As part of the federal Job Creation Act that President Barack Obama signed into law in February, South Florida has begun hiring temporary workers and setting up employment centers to advise long-term unemployed residents, the Sun-Sentinel reports.

At least 30,000 Broward County residents and 19,000 Palm Beach County residents on federal emergency unemployment benefits are required to report to an employment center for training and job counseling. If they refuse to show, they risk losing their unemployment checks.

"The difference is they must come in. Before, it was not mandatory," Mason Jackson, president of Broward's center, Workforce One, told the news source.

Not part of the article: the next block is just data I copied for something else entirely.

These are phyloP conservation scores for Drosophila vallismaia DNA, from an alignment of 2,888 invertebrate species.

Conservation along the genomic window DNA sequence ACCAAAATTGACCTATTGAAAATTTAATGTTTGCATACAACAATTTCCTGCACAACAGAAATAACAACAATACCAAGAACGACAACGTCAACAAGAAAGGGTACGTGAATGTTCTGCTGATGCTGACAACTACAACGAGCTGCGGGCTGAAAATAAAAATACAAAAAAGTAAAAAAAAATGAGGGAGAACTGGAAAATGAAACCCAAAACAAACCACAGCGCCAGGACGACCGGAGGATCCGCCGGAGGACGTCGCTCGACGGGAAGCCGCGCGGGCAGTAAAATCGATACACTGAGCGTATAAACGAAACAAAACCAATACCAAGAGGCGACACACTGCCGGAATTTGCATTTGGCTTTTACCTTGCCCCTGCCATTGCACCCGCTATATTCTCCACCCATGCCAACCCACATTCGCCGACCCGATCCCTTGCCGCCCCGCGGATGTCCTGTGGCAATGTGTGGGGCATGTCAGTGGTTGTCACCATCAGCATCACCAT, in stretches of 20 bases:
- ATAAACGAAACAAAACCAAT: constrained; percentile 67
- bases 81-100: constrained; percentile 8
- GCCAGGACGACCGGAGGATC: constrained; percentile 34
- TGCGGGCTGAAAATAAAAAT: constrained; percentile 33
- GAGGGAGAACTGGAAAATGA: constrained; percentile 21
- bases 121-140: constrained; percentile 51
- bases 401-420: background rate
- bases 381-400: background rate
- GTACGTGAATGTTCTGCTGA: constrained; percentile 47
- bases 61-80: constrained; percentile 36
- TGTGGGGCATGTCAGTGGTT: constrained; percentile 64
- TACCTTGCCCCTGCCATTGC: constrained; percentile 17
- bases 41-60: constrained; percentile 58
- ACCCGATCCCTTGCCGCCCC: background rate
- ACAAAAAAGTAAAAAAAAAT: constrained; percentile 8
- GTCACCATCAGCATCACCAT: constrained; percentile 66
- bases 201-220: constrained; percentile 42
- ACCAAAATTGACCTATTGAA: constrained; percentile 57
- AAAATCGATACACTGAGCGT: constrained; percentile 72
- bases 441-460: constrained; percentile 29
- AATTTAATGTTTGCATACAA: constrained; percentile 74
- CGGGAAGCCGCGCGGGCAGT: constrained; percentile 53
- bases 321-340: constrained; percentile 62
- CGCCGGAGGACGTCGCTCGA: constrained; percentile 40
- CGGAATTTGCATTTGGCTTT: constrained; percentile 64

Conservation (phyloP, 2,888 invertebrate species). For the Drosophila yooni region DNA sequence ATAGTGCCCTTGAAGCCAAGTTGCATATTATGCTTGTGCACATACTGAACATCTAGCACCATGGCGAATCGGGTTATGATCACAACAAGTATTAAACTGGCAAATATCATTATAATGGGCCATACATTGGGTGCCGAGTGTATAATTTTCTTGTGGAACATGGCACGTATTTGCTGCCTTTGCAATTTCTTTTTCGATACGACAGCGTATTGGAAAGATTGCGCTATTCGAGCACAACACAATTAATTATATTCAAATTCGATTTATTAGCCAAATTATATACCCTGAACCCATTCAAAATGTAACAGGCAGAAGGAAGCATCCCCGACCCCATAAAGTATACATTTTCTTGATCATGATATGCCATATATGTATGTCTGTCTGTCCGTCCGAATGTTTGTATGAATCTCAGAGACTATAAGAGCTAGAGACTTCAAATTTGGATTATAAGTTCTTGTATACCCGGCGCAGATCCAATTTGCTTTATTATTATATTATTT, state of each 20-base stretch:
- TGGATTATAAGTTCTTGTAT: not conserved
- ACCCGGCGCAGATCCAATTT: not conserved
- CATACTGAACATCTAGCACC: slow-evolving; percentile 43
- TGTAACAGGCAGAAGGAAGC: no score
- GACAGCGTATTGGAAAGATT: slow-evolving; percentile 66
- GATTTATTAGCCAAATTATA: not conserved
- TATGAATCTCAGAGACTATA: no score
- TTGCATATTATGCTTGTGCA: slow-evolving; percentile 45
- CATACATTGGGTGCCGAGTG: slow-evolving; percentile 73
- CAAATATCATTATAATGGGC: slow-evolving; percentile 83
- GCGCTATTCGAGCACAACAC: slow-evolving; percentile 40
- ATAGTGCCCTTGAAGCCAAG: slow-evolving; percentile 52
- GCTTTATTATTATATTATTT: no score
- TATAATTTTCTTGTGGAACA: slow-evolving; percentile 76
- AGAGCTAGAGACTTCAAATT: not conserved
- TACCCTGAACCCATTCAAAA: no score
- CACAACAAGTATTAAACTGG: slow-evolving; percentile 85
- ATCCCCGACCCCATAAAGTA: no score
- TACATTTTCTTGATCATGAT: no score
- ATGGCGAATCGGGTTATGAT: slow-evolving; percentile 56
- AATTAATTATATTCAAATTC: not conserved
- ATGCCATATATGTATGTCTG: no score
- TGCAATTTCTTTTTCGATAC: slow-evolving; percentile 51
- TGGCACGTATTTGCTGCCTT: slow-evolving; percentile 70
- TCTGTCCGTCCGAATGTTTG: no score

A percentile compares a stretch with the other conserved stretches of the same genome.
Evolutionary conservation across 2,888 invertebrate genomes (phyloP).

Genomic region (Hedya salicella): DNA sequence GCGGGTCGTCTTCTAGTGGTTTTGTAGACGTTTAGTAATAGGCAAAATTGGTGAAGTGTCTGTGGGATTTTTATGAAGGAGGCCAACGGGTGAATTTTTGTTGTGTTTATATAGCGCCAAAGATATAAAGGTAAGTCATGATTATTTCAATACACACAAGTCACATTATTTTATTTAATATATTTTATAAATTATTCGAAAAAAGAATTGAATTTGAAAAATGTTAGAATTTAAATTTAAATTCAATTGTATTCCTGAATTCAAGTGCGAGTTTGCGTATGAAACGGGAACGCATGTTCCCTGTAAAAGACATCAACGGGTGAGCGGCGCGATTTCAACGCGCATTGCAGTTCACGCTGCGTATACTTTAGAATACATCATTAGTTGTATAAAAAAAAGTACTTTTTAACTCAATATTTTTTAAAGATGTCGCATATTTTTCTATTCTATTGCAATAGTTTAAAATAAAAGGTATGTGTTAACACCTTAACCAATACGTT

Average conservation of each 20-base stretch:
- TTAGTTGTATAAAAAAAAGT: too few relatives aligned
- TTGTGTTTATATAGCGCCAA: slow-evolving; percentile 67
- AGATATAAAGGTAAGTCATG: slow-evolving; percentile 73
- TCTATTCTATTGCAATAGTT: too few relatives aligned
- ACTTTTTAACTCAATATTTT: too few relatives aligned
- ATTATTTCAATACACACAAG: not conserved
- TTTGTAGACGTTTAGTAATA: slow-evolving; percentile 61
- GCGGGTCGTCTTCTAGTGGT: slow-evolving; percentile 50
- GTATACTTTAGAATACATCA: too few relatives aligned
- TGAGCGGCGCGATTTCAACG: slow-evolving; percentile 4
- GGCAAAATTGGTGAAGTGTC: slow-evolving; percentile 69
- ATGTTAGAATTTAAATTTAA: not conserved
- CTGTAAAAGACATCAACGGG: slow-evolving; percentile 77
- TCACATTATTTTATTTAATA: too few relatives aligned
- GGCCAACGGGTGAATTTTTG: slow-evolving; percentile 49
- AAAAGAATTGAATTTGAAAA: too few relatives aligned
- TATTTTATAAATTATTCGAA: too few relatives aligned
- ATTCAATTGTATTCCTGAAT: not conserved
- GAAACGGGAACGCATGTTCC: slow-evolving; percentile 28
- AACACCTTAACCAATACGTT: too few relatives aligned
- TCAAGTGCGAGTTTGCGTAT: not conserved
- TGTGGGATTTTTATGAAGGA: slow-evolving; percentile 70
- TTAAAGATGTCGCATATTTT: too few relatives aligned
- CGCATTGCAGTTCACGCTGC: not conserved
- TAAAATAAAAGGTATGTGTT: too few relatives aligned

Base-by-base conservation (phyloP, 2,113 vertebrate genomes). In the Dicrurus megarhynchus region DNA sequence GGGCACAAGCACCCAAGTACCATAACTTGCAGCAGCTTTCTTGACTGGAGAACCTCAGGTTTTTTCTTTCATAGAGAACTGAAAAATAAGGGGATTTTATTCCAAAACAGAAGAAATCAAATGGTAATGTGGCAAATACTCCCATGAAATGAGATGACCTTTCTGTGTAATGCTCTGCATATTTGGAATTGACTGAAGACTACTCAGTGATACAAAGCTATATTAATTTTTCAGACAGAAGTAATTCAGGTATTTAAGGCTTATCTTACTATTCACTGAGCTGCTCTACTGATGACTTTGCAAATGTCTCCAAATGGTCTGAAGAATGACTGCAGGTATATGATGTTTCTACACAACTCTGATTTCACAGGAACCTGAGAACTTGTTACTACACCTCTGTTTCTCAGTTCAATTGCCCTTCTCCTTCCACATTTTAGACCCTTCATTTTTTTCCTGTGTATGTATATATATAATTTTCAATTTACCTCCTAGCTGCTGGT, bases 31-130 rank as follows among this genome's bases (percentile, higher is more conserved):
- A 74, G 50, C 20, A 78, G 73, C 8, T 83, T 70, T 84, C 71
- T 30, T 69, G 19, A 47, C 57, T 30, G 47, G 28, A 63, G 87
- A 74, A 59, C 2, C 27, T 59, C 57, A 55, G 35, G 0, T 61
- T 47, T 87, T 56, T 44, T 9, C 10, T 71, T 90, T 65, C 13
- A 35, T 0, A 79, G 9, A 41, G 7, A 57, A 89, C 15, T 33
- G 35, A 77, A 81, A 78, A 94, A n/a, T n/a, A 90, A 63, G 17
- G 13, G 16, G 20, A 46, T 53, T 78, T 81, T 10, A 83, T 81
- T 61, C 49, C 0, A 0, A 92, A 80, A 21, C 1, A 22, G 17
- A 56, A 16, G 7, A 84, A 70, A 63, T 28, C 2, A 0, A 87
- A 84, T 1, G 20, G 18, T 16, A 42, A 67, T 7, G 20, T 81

Employment centers have taken on "dozens" of workers to advise the long-term unemployed about how to update resumes or regain skills that have either become rusty or don't meet employer requirements. The federal government has given both counties more than $800,000 to train center workers.

Mandatory attendance is required for those who began receiving first tier emergency unemployment compensation after March 23. According to the Connecticut Department of Labor's website, first tier individuals have exhausted their 26 weeks of benefits and have filed for an additional 20 weeks of extended benefits. 

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